Project director Ahmed attributed the delay to the former vice-chancellor's illness and subsequent hospitalisation, which prolonged the finalisation process beyond their expectations.

Additionally, administrative delays stemming from the formation of a new cabinet after the Jan 12 national polls further contributed to the hold-up. The file remains under the ministry's review.

"I am maintaining regular communication with the ministry, and they have indicated that approval will be granted soon,” said Ahmed

Once approval is obtained, work will begin as planned, he added.


Construction company Kingdom Builders Ltd got the work order to build the walls and was supposed to finish building the 4.75-kilometre demarcating wall for the new campus within a year for Tk 300 million.

However, they have been unable to finish it after two.

The incomplete demarcating wall is causing a delay in other construction activities such as earth filling, engineering building, and internal road construction.

Anwar Bepari, a contractor with Kingdom Group, mentioned that 80 percent of the demarcating wall has been finished, leaving only 1.37km remaining, including sections near Mujahidnagar and 305 metres next to the railway track.

Bepari attributed the delay to land acquisition problems, expecting completion within three to four months once the issue is resolved.

However, this delay has also led to financial challenges for the company, according to the contractor.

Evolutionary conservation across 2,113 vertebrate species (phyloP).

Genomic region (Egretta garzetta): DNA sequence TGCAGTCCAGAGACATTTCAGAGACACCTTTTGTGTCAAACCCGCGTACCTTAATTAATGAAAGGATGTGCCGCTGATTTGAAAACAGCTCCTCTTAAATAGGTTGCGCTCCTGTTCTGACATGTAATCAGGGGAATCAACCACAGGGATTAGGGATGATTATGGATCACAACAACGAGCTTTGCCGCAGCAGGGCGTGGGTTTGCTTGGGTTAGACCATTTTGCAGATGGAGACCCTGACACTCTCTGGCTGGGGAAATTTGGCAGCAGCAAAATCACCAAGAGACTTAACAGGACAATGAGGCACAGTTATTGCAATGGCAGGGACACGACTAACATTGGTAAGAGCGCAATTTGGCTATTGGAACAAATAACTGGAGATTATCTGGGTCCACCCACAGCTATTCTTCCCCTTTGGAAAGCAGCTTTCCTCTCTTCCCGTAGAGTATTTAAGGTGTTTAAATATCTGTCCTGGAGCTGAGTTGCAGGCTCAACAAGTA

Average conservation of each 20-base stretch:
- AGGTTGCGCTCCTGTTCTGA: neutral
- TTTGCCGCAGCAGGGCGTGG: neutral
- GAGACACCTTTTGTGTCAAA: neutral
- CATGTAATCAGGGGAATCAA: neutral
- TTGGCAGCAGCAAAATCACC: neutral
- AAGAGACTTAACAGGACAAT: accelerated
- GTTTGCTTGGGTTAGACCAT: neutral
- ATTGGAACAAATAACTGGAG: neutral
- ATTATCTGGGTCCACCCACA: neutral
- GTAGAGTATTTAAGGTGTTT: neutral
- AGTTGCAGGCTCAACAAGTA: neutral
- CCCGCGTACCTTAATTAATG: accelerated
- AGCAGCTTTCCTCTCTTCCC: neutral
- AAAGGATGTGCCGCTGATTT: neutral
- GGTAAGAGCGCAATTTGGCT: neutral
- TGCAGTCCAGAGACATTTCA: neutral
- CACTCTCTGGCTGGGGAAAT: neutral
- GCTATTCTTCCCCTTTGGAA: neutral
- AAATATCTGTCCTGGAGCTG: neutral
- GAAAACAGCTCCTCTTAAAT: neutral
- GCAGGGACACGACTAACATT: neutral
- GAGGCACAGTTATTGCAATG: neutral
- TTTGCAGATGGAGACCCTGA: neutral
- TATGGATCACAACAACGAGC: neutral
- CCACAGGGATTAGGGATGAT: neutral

Despite this explanation, university authorities disputed the claim, stating that only 4.45 hectares of land are experiencing acquisition issues.

However, the contractor was unable to complete the remaining construction within the designated two-year timeframe.

Helal Uddin Patwary, the university's chief engineer, said, "We're in the process of tendering for earth filling, which should start soon after approval.

“If the tender is finalised quickly, we aim to finish before June.”

“We're also closely monitoring the border wall construction and hope to complete it soon."


Students have expressed frustration over the sluggish progress of the new campus construction and have raised doubts about the university administration's intentions.

Ridwan Islam, a fourth-year student in the Department of Bangla, emphasised the urgent need for student halls, suggesting they should take precedence over other features like the boundary wall and lake.

He emphasised the crucial role resident students play in campus security.

Ridwan believes the development of the new campus is hindered by the frequent changes in vice-chancellors.

"We feel overlooked and demand the prompt construction of a hall on the new campus," he insisted.

Chayan Krishna Dev, a fourth-year mathematics student, shared his disappointment, saying, "Upon arriving at the campus in 2020, I was excited to hear about plans for a new campus across the river. I had hoped to enjoy the experience of living in a residence hall for at least a year. However, considering the current circumstances, I doubt I'll have the opportunity to see the new campus within the next decade."

Professor Sadeka Halim, the first female vice-chancellor of the university, informed that she had recently assumed her role and is not yet familiar with the details of the new campus projects.

“I'll share more information after consulting with project officials,” she said.

"There is no room for irregularities. I will be visiting the new campus soon," she assured.

[Writing in English by Arshi Fatiha Quazi; editing by Shoumik Hassin]